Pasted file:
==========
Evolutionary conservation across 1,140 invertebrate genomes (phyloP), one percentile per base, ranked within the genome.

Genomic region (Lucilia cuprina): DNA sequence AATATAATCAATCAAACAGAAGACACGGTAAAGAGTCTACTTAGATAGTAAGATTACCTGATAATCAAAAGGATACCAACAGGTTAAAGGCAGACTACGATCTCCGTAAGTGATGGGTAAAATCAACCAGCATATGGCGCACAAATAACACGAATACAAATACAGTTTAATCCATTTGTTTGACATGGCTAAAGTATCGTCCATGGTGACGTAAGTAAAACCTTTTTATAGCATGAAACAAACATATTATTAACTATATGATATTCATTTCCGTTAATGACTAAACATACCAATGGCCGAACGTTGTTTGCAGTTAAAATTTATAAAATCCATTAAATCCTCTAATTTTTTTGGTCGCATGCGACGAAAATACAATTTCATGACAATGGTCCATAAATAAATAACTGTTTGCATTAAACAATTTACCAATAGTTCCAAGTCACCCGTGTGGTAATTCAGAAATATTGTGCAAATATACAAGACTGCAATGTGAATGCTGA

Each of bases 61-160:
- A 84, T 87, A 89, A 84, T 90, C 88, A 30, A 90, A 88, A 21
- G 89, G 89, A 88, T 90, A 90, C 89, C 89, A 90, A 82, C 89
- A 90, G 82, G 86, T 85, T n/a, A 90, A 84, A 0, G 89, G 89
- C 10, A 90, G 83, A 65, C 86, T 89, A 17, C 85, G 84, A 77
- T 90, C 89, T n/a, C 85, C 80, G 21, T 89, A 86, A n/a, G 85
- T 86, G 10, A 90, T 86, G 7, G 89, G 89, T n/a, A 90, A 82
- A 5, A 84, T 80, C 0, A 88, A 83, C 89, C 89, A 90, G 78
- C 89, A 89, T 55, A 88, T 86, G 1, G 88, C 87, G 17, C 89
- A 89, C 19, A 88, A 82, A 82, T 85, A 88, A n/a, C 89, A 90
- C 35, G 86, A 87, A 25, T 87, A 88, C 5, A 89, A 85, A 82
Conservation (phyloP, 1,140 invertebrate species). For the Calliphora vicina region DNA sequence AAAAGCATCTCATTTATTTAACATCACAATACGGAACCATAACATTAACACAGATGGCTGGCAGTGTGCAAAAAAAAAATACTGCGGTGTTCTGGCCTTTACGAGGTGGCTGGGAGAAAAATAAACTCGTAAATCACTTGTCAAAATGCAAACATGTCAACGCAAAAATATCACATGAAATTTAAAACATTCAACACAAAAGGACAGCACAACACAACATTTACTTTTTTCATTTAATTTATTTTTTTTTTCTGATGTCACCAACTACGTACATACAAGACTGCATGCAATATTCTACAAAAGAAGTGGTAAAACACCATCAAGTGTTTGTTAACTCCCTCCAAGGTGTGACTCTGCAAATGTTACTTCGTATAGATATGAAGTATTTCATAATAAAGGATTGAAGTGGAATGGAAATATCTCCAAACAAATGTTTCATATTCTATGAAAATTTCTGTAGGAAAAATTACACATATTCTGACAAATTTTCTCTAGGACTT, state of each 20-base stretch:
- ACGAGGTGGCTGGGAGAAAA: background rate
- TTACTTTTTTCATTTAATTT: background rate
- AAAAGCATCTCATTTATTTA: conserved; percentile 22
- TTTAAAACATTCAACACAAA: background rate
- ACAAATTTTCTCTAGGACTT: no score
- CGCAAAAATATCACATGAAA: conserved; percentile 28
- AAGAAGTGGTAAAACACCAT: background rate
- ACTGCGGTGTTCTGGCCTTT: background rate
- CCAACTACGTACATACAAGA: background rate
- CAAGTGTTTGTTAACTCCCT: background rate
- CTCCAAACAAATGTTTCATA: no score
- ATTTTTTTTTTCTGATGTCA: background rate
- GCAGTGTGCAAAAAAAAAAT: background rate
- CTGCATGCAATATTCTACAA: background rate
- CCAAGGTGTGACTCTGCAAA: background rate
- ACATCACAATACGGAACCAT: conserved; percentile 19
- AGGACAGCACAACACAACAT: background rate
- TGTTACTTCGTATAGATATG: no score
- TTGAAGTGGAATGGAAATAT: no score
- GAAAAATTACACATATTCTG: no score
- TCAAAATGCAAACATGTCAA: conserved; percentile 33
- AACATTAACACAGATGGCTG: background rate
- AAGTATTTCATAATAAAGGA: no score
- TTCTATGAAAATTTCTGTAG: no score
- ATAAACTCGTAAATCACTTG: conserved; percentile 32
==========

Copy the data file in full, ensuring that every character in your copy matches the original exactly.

Evolutionary conservation across 1,140 invertebrate genomes (phyloP), one percentile per base, ranked within the genome.

Genomic region (Lucilia cuprina): DNA sequence AATATAATCAATCAAACAGAAGACACGGTAAAGAGTCTACTTAGATAGTAAGATTACCTGATAATCAAAAGGATACCAACAGGTTAAAGGCAGACTACGATCTCCGTAAGTGATGGGTAAAATCAACCAGCATATGGCGCACAAATAACACGAATACAAATACAGTTTAATCCATTTGTTTGACATGGCTAAAGTATCGTCCATGGTGACGTAAGTAAAACCTTTTTATAGCATGAAACAAACATATTATTAACTATATGATATTCATTTCCGTTAATGACTAAACATACCAATGGCCGAACGTTGTTTGCAGTTAAAATTTATAAAATCCATTAAATCCTCTAATTTTTTTGGTCGCATGCGACGAAAATACAATTTCATGACAATGGTCCATAAATAAATAACTGTTTGCATTAAACAATTTACCAATAGTTCCAAGTCACCCGTGTGGTAATTCAGAAATATTGTGCAAATATACAAGACTGCAATGTGAATGCTGA

Each of bases 61-160:
- A 84, T 87, A 89, A 84, T 90, C 88, A 30, A 90, A 88, A 21
- G 89, G 89, A 88, T 90, A 90, C 89, C 89, A 90, A 82, C 89
- A 90, G 82, G 86, T 85, T n/a, A 90, A 84, A 0, G 89, G 89
- C 10, A 90, G 83, A 65, C 86, T 89, A 17, C 85, G 84, A 77
- T 90, C 89, T n/a, C 85, C 80, G 21, T 89, A 86, A n/a, G 85
- T 86, G 10, A 90, T 86, G 7, G 89, G 89, T n/a, A 90, A 82
- A 5, A 84, T 80, C 0, A 88, A 83, C 89, C 89, A 90, G 78
- C 89, A 89, T 55, A 88, T 86, G 1, G 88, C 87, G 17, C 89
- A 89, C 19, A 88, A 82, A 82, T 85, A 88, A n/a, C 89, A 90
- C 35, G 86, A 87, A 25, T 87, A 88, C 5, A 89, A 85, A 82
Conservation (phyloP, 1,140 invertebrate species). For the Calliphora vicina region DNA sequence AAAAGCATCTCATTTATTTAACATCACAATACGGAACCATAACATTAACACAGATGGCTGGCAGTGTGCAAAAAAAAAATACTGCGGTGTTCTGGCCTTTACGAGGTGGCTGGGAGAAAAATAAACTCGTAAATCACTTGTCAAAATGCAAACATGTCAACGCAAAAATATCACATGAAATTTAAAACATTCAACACAAAAGGACAGCACAACACAACATTTACTTTTTTCATTTAATTTATTTTTTTTTTCTGATGTCACCAACTACGTACATACAAGACTGCATGCAATATTCTACAAAAGAAGTGGTAAAACACCATCAAGTGTTTGTTAACTCCCTCCAAGGTGTGACTCTGCAAATGTTACTTCGTATAGATATGAAGTATTTCATAATAAAGGATTGAAGTGGAATGGAAATATCTCCAAACAAATGTTTCATATTCTATGAAAATTTCTGTAGGAAAAATTACACATATTCTGACAAATTTTCTCTAGGACTT, state of each 20-base stretch:
- ACGAGGTGGCTGGGAGAAAA: background rate
- TTACTTTTTTCATTTAATTT: background rate
- AAAAGCATCTCATTTATTTA: conserved; percentile 22
- TTTAAAACATTCAACACAAA: background rate
- ACAAATTTTCTCTAGGACTT: no score
- CGCAAAAATATCACATGAAA: conserved; percentile 28
- AAGAAGTGGTAAAACACCAT: background rate
- ACTGCGGTGTTCTGGCCTTT: background rate
- CCAACTACGTACATACAAGA: background rate
- CAAGTGTTTGTTAACTCCCT: background rate
- CTCCAAACAAATGTTTCATA: no score
- ATTTTTTTTTTCTGATGTCA: background rate
- GCAGTGTGCAAAAAAAAAAT: background rate
- CTGCATGCAATATTCTACAA: background rate
- CCAAGGTGTGACTCTGCAAA: background rate
- ACATCACAATACGGAACCAT: conserved; percentile 19
- AGGACAGCACAACACAACAT: background rate
- TGTTACTTCGTATAGATATG: no score
- TTGAAGTGGAATGGAAATAT: no score
- GAAAAATTACACATATTCTG: no score
- TCAAAATGCAAACATGTCAA: conserved; percentile 33
- AACATTAACACAGATGGCTG: background rate
- AAGTATTTCATAATAAAGGA: no score
- TTCTATGAAAATTTCTGTAG: no score
- ATAAACTCGTAAATCACTTG: conserved; percentile 32